Dale Tuggy

Dale Tuggy is Professor of Philosophy at the State University of New York at Fredonia, where he teaches courses in analytic theology, philosophy of religion, religious studies, and the history of philosophy.

3 Comments

  1. Sean Holbrook
    July 16, 2017 @ 9:14 pm

    Great little expose’ on these books Dale. It was interesting to hear you contrast them quickly and effectively showing that they don’t really deal with the language of the trinity much. *Hint* it’s because there’s nothing on it in the Bible. But I think you knew that already.

    I have an idea for a future podcast IF you’ve not done it already. There’s a lot of podcasts of yours I’ve not heard since I only recently started listening more often and picking through some old ones here and there. But if you’ve not done it already–you may want to do a more detailed explanation of the chapter in your book on “Substance Abuse.” I mean, I’ve dealt with a lot of the language claims by trinitarians and I can hold their feet to the fire but even this chapter sort of went over my head. I think it’s because the options you gave are so similar… I may have to re-read that chapter many times but it’d definitely be helpful for you to explain that subject and your options in more depth.

    Thanks

  2. Kevin George
    July 13, 2017 @ 1:07 pm

    At https://youtu.be/Sh72wgZEcKk you can listen to RC Sproul giving a lecture in which he unashamedly admits historical facts that undermine his entire Trinity claim.

    Here are the RC Sproul quotes, referencing the minutes and seconds in the lecture:
    17.10 – 17.48 “Judaism, at its core, celebrated what we call monotheism, one God. Now the problem that the early Christian church faced in dealing with her theology was that the Christian community of the first century was totally committed to monotheism. They embraced the Shema, “Hear oh Israel, the Lord your God is one.”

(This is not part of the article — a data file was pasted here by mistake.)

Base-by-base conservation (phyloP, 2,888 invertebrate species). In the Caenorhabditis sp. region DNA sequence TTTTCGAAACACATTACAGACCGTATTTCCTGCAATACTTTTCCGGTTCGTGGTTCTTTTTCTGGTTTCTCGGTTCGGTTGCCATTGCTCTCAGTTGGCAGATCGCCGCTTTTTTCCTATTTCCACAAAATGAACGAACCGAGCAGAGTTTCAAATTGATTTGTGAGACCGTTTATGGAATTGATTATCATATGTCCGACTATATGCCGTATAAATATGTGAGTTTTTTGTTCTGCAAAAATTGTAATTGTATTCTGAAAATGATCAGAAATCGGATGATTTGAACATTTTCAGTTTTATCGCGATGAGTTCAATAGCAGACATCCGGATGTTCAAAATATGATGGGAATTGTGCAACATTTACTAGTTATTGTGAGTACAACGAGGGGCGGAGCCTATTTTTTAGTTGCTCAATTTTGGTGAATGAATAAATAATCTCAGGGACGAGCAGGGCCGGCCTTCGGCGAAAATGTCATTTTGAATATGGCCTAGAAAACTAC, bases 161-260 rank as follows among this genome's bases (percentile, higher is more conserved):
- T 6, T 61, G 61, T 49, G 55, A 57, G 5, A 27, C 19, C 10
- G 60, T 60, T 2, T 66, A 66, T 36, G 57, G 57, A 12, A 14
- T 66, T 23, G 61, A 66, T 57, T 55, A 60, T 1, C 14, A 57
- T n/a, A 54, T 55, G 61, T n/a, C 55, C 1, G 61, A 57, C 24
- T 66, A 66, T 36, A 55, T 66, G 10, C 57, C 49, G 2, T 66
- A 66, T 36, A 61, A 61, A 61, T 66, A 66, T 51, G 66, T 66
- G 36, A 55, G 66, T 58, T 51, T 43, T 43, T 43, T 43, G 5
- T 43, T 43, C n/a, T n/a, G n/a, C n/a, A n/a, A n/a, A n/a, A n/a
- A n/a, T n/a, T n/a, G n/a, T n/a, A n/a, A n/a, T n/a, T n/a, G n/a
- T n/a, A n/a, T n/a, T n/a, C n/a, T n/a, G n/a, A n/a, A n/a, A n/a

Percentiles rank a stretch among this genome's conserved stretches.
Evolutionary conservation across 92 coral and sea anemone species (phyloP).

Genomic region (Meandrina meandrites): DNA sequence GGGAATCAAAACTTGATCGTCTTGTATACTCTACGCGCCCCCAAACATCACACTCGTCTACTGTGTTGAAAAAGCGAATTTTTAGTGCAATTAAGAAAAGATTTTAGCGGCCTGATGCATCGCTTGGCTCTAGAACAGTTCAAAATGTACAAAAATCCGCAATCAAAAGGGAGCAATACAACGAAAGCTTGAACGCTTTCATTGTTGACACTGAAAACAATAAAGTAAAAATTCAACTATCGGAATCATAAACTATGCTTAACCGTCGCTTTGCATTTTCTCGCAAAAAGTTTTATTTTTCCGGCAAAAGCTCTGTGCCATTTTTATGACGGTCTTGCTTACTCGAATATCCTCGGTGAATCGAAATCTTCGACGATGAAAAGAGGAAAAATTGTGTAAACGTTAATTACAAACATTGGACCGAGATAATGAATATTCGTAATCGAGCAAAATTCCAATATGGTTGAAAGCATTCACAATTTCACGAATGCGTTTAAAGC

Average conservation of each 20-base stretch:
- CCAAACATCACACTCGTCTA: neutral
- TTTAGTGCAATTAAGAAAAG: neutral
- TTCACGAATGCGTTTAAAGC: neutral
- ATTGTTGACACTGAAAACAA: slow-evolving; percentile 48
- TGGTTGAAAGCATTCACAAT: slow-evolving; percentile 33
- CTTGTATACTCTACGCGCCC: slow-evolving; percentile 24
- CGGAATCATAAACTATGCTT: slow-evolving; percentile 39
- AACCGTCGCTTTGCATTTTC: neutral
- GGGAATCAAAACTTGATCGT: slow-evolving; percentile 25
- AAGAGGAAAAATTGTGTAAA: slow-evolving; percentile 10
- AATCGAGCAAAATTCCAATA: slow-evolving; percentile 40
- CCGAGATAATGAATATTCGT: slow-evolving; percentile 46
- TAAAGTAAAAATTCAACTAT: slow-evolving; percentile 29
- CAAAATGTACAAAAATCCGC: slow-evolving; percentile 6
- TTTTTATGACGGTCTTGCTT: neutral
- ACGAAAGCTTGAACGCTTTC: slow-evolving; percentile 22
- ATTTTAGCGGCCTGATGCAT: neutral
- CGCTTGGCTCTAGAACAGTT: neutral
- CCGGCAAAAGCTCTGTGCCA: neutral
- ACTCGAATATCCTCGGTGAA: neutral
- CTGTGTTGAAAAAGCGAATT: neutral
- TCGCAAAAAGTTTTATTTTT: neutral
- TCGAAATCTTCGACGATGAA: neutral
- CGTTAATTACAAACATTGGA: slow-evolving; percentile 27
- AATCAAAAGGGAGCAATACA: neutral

18.48 – 19:26 “Remember that the Christian faith grew out of Judaism, and with the embracing of Jesus, there was not at the same time – there was not a repudiation of classic, biblical monotheism. But the difficulty that the church had in understanding her faith was to reconcile the multitude of references in the Scriptures that would indicate the Bible’s teaching that Jesus was God incarnate. He shares titles that belong only to God.”

    26.00 – 26.44 “…So that the deity of the Logos is clearly confessed here by John in this writing. Do you see why the church then had to go to the drawing board and say, “How can we understand this? How can someone be on the one hand identified with God, and on the other hand distinguished from God, so that you have an identity and a distinction?” And therein came the development of Trinitarian theology.”

    RC Sproul admits historical facts that so many apologists and pastors do not want to face. He does not, however, “contend for the faith that was once for all delivered to the saints” (Jude 3) of the first century Christians, but contends for a later, future development of that faith, a faith that was a new “development” by the church’s use of Greek philosophies that he resorts to repeatedly in his lecture. Sproul has no restraint or objection to having the original faith mentioned in Jude 3 developed further, based on the ideas and philosophies of non-Jewish men who read the Scriptures through an entirely different frame of reference.

    • Benjamin
      July 13, 2017 @ 5:53 pm

      Great stuff KG. I remember listening to RC once tell the story about Athanasius as “contra mundum” or “against the world.” In his own time he was persecuted and only later shown to be
      “right.” What a story, and we get to inherit all of that so that we ourselves don’t have to be “contra mundum” to be right as well. Because if there’s one thing that Christianity has always agreed upon ever since the 4th century, it’s that Athanasius is right.

      RC and many other hugely popular religious leaders are defending established traditions rather than the clear teachings of the Scriptures, which themselves are truly contra mundum. Their call for “modern reformation” is frequently just a call to go back to the historic teachings of the first reformation, as if that was any sort of unifying or original thing. On the contrary, how could they have ever expected the Reformation to stop reforming once it had started? How can the spirit of one thing become the spirit of its opposite? How can what was contra mundum now be it’s opposite? It amazes me sometimes how they celebrate Luther almost as if he were the true founder of Christianity. They never call to go back to the original faith itself, once delivered. Whether we go back to Luther or Calvin, we’re not back at an original.